“Interactive conflict resolution, as I have proposed the term, refers in the first instance to the involvement of unofficial yet influential representatives of parties engaged in destructive conflict in small group, problem-solving discussions which are facilitated by a third party panel of social scientist-practitioners.1 On a broader scale, the term is used to denote any facilitated face-to-face activities engaging antagonists in communication, training, education, or consultation that promotes collaborative conflict analysis and problem solving to address the basic human needs of the parties. Let me reflect on the genesis of this innovative social technology, its history and current expression, and the developmental issues that face it in the future.”
"On March 6, 1998, a remarkable event occurred on the Washington mall. Three American veterans of that war were honored for threatening combat with their own fellow soldiers on a day in 1968 that will always be known as "My Lai." Armed only with pistols, these three helicopter crew members stood off the further slaughter of civilians and thus saved the lives of at least a few Vietnam villagers. For their unorthodox bravery, these thirty years later the pentagon has awarded Hugh Thompson, Lawrence Colborn, and Glenn Andreotta post morte, a rare breed of heroes, an event rarer official public recognition. "We have taken too long to recognize them." said Chaplain Donald Shea, "But we are now a richer nation as their personal heroic services is woven into the fabric of our history".
"...It is a very great pleasure to welcome Dr. Anatol Rapoport to George Mason University to deliver the Tenth Annual Vernon M. and Minnie I. Lynch Lecture, "Conceptions of World Order: Building Peace in the Third Millennium," in this, the Institute for Conflict Analysis and Resolution's Fifteenth Anniversary Year.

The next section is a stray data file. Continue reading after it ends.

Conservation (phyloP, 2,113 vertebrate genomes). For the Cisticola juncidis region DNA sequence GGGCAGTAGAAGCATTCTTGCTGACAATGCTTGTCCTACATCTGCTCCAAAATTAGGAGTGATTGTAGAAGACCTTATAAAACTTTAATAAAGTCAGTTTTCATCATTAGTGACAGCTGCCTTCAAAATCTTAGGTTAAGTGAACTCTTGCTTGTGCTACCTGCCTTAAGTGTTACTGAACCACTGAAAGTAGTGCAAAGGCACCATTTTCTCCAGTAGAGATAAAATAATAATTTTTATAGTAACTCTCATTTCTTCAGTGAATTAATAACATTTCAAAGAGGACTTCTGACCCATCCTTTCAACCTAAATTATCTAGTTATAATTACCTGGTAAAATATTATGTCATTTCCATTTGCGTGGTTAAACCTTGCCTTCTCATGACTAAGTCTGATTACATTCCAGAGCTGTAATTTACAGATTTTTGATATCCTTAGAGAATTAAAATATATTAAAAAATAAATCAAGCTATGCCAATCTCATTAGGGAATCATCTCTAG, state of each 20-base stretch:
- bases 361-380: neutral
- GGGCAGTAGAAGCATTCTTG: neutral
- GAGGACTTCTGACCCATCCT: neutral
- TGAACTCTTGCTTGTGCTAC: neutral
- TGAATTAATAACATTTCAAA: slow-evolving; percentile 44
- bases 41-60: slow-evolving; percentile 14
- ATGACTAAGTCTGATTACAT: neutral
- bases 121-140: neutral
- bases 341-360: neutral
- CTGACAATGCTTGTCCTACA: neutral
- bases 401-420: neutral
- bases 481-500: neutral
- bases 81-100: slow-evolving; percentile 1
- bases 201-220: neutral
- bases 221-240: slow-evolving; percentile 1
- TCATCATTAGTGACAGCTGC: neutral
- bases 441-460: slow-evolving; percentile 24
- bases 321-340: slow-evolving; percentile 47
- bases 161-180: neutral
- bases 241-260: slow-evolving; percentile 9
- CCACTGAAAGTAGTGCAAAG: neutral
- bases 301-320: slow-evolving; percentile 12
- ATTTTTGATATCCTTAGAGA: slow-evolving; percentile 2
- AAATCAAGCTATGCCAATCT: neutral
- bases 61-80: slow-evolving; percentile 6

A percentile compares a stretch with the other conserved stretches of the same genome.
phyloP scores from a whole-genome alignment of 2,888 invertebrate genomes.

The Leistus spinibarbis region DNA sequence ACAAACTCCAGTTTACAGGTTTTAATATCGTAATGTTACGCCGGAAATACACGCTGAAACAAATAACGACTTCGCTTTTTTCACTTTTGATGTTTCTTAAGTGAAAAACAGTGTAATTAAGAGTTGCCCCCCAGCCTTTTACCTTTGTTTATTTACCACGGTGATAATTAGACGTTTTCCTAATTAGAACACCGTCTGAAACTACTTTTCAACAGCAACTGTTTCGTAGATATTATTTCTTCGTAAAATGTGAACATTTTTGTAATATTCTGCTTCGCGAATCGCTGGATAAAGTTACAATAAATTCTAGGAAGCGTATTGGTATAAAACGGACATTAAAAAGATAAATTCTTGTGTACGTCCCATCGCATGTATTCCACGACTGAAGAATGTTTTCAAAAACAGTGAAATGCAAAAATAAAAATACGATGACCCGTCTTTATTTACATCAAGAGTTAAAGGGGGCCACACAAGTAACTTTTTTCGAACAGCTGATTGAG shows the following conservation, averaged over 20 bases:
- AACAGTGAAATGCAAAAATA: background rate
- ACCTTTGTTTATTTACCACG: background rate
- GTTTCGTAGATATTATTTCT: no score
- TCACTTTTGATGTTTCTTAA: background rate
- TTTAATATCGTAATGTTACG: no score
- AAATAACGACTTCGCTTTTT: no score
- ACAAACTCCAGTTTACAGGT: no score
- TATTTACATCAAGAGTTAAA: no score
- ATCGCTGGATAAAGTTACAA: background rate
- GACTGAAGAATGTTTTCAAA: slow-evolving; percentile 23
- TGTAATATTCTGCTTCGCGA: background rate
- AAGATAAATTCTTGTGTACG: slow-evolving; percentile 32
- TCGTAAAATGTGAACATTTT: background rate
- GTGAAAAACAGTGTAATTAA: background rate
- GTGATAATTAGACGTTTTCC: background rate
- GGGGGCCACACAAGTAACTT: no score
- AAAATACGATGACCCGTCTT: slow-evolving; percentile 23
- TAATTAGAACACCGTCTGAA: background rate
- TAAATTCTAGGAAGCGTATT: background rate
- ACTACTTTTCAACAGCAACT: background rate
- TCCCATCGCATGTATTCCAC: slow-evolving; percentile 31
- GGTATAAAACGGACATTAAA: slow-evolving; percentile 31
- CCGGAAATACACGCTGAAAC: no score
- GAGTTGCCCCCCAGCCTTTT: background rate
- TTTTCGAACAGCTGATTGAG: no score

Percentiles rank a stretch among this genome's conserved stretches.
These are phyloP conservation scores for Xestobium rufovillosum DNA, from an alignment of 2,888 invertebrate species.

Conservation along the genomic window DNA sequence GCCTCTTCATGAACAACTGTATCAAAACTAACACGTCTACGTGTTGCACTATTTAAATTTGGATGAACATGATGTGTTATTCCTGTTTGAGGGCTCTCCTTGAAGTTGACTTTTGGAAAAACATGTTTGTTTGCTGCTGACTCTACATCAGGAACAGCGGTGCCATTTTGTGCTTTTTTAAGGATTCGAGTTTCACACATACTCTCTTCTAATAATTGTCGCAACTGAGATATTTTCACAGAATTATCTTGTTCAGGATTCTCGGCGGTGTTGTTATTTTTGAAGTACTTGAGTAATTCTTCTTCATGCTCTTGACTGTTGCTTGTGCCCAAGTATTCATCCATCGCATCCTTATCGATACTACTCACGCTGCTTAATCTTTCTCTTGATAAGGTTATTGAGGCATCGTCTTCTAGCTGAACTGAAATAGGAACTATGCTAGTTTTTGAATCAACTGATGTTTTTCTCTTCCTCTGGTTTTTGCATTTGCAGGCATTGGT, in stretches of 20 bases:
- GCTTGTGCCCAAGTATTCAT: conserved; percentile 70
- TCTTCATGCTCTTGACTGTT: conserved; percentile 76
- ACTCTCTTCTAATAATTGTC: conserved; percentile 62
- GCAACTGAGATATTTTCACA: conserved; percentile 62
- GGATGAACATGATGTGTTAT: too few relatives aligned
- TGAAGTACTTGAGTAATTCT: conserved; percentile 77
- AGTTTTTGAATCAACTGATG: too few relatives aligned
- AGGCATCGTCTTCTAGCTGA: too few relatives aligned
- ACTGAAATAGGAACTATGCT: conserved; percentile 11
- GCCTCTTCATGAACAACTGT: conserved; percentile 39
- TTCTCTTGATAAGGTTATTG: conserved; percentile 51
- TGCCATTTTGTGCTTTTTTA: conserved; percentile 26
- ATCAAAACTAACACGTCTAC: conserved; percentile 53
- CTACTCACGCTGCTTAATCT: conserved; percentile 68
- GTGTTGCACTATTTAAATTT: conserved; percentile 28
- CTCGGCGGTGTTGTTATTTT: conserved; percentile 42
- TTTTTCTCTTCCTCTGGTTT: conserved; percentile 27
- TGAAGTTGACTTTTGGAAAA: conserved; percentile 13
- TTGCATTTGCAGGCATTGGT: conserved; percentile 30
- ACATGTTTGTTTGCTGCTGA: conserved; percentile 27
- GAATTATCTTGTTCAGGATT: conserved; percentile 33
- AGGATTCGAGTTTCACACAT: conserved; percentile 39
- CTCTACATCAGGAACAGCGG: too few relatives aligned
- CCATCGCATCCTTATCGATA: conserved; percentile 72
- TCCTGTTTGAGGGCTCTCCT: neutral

Barbara W. Tuchman, in her fine book The March of Folly,' studies four cases of foreign policy actors-Troy in the Battle of Troy. the Renaissance Popes during the Protestant Reformation, England and the American Revolution. and the USA in Vi&t Nam-and concludes that their actions cannot be described as anything but simply foolish.? What they enacted worked out extremely badly. Their so-called decisions made them look foolish, if not to their contemporaries, then at least to posterity.
Being the kind of person I am, a 59-year-old man who has lived most of his life in India, a country where for almost every necessity demand outstrips supply and where you quickly accept what is available-the train, bus, flight, seat, or loaf of bread—I have been attempting, in these last ten weeks in Fairfax, to find a personal, even a physical, balance while taking in, from bottom to top and left to right, the display in your stores of cereal, bread, milk, and orange juice. The fact that I have low blood pressure makes this bid for a personal balance slightly more difficult and certainly more necessary.